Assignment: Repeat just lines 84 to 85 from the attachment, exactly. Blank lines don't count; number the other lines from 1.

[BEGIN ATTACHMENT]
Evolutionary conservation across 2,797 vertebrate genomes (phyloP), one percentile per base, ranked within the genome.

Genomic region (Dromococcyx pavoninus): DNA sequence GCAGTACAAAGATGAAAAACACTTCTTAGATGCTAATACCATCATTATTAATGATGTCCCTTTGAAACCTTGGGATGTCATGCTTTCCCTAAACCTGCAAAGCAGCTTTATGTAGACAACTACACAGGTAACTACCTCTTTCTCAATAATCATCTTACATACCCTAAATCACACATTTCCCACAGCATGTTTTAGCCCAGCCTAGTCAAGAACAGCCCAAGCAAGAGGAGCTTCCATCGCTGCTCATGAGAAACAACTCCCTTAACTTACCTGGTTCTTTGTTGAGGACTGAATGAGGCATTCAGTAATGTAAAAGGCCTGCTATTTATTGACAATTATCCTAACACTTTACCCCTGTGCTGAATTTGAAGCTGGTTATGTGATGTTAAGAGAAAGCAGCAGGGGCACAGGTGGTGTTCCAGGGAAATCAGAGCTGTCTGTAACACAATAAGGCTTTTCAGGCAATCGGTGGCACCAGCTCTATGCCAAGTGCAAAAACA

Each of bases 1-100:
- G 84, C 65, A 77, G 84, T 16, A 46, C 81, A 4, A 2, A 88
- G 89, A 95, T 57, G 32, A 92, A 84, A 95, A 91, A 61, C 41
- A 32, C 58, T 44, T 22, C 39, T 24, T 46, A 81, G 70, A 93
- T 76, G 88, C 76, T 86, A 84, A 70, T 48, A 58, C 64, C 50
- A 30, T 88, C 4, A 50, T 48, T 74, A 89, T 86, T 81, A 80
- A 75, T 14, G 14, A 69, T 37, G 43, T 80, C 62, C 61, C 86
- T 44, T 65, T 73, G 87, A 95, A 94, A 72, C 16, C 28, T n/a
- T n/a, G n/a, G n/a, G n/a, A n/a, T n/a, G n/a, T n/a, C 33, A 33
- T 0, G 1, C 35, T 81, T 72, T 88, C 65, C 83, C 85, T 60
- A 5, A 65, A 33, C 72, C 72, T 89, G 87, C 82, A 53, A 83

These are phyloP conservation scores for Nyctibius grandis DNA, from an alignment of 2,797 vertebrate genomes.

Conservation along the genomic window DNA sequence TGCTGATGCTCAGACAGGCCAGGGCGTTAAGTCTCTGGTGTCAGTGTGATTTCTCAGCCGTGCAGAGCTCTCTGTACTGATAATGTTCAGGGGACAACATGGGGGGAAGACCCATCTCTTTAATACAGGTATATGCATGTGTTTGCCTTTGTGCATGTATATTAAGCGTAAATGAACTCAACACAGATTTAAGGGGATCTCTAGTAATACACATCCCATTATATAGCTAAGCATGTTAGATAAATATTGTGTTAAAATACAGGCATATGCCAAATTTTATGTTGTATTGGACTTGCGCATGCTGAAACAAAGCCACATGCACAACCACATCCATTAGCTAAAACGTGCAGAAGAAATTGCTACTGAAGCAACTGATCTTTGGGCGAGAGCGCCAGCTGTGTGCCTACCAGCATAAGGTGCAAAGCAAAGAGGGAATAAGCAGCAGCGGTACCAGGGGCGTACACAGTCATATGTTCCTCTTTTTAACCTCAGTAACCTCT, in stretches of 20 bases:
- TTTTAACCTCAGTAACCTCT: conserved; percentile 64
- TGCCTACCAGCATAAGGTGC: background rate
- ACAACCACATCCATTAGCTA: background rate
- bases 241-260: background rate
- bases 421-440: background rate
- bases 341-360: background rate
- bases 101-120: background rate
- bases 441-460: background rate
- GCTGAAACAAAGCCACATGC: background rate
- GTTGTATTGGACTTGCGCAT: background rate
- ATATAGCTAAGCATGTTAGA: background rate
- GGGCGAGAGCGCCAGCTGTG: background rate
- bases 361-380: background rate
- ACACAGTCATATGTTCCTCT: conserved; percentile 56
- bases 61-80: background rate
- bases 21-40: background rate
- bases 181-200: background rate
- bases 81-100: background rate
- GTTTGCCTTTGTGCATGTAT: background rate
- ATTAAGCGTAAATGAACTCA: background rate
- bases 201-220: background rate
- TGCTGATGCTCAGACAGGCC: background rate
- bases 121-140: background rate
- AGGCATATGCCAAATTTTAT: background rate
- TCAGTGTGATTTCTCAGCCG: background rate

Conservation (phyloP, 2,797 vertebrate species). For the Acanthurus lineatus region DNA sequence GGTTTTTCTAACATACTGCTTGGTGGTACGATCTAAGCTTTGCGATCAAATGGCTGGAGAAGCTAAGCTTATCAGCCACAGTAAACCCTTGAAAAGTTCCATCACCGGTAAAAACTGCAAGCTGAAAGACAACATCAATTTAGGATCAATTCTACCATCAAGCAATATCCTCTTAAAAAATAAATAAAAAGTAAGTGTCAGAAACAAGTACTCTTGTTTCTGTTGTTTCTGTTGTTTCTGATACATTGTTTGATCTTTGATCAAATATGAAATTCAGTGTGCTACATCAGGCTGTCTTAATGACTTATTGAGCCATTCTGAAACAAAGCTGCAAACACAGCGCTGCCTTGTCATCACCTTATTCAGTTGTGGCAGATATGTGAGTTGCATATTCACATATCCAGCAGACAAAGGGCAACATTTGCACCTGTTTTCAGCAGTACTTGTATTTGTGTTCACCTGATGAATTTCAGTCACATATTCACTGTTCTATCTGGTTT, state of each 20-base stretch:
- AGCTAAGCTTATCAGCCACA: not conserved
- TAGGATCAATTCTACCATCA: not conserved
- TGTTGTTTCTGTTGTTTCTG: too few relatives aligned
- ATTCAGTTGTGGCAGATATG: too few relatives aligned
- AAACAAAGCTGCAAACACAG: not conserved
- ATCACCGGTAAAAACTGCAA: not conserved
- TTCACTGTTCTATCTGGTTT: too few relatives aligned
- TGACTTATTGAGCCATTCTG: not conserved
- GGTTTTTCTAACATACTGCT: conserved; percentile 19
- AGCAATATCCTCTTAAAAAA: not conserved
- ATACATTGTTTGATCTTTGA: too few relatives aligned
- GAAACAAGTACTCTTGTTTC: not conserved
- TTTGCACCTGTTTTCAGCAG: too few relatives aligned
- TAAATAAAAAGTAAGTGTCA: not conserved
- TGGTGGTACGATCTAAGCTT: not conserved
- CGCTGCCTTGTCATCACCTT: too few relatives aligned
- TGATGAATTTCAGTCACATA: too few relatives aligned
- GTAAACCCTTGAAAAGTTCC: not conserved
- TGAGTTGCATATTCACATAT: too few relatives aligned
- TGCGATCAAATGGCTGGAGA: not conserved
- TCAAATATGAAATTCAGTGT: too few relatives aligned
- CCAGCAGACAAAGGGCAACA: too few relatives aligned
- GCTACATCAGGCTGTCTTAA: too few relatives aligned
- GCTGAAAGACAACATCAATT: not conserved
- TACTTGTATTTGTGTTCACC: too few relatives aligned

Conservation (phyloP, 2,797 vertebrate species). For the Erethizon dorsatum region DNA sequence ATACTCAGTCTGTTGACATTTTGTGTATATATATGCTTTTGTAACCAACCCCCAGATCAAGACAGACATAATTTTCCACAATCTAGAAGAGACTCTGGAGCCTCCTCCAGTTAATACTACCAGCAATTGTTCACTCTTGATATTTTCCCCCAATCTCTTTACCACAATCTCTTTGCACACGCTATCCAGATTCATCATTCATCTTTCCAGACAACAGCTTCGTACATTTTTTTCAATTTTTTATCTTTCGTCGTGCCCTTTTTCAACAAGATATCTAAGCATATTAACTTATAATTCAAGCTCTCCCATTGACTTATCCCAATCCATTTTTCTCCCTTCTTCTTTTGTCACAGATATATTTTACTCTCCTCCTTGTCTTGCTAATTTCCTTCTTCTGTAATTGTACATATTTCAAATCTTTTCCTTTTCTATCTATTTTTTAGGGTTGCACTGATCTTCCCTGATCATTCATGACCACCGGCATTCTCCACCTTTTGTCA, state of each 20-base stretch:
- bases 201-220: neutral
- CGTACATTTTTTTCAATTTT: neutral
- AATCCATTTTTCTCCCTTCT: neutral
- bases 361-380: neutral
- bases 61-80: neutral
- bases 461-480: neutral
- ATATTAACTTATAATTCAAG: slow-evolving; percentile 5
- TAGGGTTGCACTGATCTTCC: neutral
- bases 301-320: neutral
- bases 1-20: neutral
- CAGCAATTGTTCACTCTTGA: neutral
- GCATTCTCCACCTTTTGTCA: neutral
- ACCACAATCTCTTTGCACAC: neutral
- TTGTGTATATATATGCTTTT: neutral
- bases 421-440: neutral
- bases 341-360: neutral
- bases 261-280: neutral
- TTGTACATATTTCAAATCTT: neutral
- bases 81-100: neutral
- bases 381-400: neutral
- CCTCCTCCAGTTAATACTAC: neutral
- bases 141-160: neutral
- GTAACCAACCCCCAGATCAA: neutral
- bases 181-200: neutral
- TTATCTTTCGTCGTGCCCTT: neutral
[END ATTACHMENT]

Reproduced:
- bases 261-280: neutral
- TTGTACATATTTCAAATCTT: neutral